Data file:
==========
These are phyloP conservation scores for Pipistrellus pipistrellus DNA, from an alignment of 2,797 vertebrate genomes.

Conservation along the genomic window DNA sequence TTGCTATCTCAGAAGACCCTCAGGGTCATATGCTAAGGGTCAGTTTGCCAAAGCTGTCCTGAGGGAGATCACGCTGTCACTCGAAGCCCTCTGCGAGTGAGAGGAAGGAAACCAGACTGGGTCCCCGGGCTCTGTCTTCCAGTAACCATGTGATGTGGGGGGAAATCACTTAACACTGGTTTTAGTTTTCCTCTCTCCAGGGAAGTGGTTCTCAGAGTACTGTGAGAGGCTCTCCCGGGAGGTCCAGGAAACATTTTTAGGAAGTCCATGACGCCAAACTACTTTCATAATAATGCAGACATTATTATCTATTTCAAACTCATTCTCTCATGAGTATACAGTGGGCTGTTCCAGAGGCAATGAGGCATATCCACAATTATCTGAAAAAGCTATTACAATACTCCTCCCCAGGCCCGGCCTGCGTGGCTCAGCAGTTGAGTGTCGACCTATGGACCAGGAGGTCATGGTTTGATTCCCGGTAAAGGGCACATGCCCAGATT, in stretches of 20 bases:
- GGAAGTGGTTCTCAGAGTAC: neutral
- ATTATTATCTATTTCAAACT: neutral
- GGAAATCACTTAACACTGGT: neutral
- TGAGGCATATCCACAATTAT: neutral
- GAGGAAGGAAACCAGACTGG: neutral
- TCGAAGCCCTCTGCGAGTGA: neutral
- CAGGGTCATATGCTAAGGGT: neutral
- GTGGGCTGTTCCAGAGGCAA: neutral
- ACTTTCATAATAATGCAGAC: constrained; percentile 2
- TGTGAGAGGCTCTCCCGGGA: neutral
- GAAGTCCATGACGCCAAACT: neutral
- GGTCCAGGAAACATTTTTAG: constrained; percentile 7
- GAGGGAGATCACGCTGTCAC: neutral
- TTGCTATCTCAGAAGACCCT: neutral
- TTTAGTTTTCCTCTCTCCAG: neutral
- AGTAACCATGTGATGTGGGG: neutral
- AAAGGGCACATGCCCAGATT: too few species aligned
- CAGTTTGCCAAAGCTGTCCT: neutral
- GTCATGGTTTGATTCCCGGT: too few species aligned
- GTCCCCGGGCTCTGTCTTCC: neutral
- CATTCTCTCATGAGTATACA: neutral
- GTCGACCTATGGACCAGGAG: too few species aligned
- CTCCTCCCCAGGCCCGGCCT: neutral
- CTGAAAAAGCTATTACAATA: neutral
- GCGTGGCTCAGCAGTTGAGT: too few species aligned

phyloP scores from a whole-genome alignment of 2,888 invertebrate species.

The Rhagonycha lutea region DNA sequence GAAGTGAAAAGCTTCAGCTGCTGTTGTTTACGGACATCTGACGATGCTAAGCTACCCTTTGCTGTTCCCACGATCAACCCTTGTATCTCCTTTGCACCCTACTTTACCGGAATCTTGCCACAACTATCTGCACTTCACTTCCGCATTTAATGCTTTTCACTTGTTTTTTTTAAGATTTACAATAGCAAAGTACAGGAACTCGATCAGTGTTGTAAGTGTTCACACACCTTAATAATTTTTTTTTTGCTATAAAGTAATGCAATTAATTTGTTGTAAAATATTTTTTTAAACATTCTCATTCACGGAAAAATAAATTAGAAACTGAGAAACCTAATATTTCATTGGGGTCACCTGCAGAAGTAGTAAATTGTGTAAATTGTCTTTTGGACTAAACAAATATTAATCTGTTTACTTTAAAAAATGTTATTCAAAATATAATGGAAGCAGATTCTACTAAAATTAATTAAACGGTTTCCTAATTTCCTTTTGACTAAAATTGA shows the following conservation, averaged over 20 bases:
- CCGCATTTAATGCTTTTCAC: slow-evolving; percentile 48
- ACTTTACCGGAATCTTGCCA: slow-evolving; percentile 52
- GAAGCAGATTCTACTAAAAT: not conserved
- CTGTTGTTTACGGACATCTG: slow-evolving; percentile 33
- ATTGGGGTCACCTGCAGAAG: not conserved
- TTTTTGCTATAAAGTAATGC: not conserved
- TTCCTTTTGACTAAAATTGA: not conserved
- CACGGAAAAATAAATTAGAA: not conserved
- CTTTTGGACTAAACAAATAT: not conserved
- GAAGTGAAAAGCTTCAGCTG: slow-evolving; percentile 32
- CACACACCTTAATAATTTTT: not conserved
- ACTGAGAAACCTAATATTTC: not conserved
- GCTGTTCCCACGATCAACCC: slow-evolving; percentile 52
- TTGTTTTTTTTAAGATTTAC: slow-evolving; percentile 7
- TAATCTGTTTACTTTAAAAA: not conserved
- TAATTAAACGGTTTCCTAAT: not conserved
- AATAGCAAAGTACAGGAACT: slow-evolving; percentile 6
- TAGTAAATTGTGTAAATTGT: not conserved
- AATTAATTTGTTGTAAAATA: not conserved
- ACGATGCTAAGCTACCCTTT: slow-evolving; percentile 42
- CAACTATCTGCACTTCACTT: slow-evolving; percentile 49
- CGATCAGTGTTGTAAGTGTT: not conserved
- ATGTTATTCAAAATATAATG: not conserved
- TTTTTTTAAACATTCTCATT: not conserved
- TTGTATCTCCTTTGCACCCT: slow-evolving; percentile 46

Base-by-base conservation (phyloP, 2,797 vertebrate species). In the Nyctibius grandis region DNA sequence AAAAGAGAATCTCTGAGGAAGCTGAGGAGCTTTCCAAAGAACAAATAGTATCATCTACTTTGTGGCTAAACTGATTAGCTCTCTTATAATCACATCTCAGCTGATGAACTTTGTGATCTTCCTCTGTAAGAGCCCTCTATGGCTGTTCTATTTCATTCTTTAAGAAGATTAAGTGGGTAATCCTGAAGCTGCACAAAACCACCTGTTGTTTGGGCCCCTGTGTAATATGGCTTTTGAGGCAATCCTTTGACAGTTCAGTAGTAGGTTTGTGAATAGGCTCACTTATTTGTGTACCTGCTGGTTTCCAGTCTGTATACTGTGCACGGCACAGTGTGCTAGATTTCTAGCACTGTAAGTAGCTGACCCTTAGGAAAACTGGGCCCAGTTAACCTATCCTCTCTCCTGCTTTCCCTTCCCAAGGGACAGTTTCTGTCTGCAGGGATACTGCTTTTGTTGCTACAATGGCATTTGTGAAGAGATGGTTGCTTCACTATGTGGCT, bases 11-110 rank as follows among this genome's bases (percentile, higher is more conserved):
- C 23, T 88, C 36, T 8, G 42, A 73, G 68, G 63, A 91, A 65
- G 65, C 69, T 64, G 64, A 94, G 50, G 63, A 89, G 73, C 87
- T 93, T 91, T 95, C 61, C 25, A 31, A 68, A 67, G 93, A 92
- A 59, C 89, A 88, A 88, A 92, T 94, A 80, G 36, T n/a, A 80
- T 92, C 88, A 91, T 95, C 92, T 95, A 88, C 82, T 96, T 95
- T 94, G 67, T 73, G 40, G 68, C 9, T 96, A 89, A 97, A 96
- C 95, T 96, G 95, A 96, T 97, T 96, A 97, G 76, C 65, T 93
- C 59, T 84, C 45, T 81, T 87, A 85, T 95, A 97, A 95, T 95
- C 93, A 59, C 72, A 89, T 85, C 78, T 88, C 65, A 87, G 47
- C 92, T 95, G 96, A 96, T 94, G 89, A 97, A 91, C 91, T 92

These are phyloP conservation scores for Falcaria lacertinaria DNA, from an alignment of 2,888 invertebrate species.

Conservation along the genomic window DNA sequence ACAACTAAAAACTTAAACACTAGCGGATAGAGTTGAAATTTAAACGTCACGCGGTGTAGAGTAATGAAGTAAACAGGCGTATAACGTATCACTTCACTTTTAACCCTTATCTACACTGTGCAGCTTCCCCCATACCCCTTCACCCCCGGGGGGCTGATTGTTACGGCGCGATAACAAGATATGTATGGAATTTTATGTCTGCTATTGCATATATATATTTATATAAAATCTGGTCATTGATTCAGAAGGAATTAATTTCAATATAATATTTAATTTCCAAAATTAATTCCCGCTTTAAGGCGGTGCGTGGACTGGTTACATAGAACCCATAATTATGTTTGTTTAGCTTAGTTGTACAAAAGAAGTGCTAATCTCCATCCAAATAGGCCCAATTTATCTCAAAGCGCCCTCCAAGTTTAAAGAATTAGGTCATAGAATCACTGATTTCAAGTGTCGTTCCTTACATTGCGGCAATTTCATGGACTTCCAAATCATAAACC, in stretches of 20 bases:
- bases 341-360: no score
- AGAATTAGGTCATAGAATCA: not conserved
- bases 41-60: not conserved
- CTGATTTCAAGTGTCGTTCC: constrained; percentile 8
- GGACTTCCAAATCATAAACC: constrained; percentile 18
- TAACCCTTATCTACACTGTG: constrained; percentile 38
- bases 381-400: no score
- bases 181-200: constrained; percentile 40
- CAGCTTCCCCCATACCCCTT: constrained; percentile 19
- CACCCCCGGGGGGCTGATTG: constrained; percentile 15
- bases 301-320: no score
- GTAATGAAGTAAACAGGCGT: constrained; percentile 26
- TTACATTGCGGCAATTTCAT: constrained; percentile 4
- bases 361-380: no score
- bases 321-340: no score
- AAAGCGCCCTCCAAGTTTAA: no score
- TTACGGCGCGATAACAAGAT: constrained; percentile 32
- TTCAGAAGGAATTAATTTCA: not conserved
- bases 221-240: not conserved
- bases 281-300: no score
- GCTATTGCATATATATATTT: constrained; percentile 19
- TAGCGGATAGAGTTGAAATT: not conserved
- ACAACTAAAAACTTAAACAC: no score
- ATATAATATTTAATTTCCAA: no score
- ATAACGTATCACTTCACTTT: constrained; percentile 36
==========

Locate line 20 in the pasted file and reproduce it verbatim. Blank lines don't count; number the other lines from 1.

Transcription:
- CAGTTTGCCAAAGCTGTCCT: neutral